Denne nevner at 10 dager med redusert søvn (4 timer) øker betennelsesfaktorer i kroppen. 4 timers søvn er svært lite og de fleste sover nok mer enn dette, men studien nevner at 25% reduksjon (6 timer) også gir en økning i betennelsesfaktorer, dog ikke like kraftig.

Den nederste grafen viser hvordan ubehag i kroppen henger sammen med økning i betennelsesfaktorer.


Insufficient sleep quantity may facilitate and/or exacerbate pain through elevations of IL-6. In disorders where sleep disturbances are common, insufficient sleep quantity itself may establish and maintain its co-occurrence with pain and increased inflammation.

Acute sleep loss of up to 3 nights15,17,18 as well as more commonly experienced forms of sleep loss, i.e., sleep reduced by 25%-50% across consecutive days,18,19 have been shown to induce an increase of interleukin-6 (IL-6) and C-reactive Protein (CRP) levels. In addition, increased levels of IL-6 have been found in patients suffering from primary insomnia.20,21

Pain is a hallmark of inflammatory processes. Prostaglandins, in particular PGE2, are classical pain mediators, but in the last decade a variety of novel pain modulators have been identified. For example, proinflammatory cytokines such as interleukin-6 (IL-6) and tumor necrosis factor α (TNF-α) have been found to be potent pain-inducing and pain-facilitating agents, able to sensitize primary sensory neurons.26

Ten days of sleep restriction to 50% of the habitual time led to an IL-6 increase of 1.16 pg/mL in the current study. Sleep restriction to approximately 25% of usual sleep time over one week has been found to lead to a slightly smaller IL-6 increase of 0.75 pg/mL compared to the present result.19 This may suggest a dose-response relationship between chronicity/severity of sleep restriction and elevation of IL-6 levels, and warrants further investigation.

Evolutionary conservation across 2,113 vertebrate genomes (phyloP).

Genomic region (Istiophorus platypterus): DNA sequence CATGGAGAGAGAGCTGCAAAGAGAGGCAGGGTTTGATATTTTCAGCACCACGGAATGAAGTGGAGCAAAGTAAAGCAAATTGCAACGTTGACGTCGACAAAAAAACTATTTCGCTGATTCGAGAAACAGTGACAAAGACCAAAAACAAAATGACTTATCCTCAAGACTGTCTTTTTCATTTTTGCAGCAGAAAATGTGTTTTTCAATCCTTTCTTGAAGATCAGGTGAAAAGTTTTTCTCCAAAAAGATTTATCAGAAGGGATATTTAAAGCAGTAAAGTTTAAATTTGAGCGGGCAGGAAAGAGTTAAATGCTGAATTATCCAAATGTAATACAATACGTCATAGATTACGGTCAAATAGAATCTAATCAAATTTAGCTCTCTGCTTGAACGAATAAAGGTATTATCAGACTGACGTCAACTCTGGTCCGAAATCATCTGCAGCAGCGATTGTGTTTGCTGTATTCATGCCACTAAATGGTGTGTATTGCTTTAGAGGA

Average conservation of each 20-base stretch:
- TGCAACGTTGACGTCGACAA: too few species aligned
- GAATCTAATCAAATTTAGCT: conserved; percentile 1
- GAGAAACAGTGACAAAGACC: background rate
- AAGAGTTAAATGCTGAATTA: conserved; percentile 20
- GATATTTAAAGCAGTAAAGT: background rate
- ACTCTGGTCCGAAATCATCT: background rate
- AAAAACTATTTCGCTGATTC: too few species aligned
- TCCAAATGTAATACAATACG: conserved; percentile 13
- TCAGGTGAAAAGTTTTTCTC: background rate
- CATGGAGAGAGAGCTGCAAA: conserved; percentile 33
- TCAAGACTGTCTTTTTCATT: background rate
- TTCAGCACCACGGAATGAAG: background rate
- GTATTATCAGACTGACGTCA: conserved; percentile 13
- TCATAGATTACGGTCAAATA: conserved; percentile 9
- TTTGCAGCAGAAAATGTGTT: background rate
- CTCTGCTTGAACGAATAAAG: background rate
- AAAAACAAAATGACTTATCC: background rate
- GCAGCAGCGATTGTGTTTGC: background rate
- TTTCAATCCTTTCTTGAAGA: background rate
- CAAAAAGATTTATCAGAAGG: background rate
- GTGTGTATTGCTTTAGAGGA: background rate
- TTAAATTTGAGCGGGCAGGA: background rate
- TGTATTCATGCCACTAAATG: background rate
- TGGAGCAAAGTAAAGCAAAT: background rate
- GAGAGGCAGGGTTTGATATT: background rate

Pain Sensitivity and Recovery From Mild Chronic Sleep Loss

Denne viser at økt søvnmengde reduserer smerte. Ved å øke antall timer søvn fra (under) 8 timer til 10 timer ble deltakerene mindre sensitive for smertestimuli. Den nevner også at vi sover mindre nå enn vi gjorde på 60-tallet. Nå er vi nede i 6 timer eller mindre, mens på 60-tallet sov vi 8 timer eller mindre. Den nevner også vi vi får 24%-31% mindre smertetåleranse om vi får 50% dårligere søvn 1 enkelt natt.

Studien beskriver at 4 dager med 10 timers søvn reduserer smertesensitivitet med 25%.


Study Objectives:

To determine whether an extended bedtime in sleepy and otherwise healthy volunteers would increase alertness and thereby also reduce pain sensitivity.


Outpatient with sleep laboratory assessments.

Participants and Interventions:

Healthy volunteers (n = 18), defined as having an average daily sleep latency on the Multiple Sleep Latency Test (MSLT) < 8 min, were randomized to 4 nights of extended bedtime (10 hr) (EXT) or 4 nights of their diary-reported habitual bedtimes (HAB). On day 1 and day 4 they received a standard MSLT (10:00, 12:00, 14:00, and 16:00 hr) and finger withdrawal latency pain testing to a radiant heat stimulus (10:30 and 14:30 hr).


During the four experimental nights the EXT group slept 1.8 hr per night more than the HAB group and average daily sleep latency on the MSLT increased in the EXT group, but not the HAB group. Similarly, finger withdrawal latency was increased (pain sensitivity was reduced) in the EXT group but not the HAB group. The nightly increase in sleep time during the four experimental nights was correlated with the improvement in MSLT, which in turn was correlated with reduced pain sensitivity.


These are the first data to show that an extended bedtime in mildly sleepy healthy adults, which resulted in increased sleep time and reduced sleepiness, reduces pain sensitivity.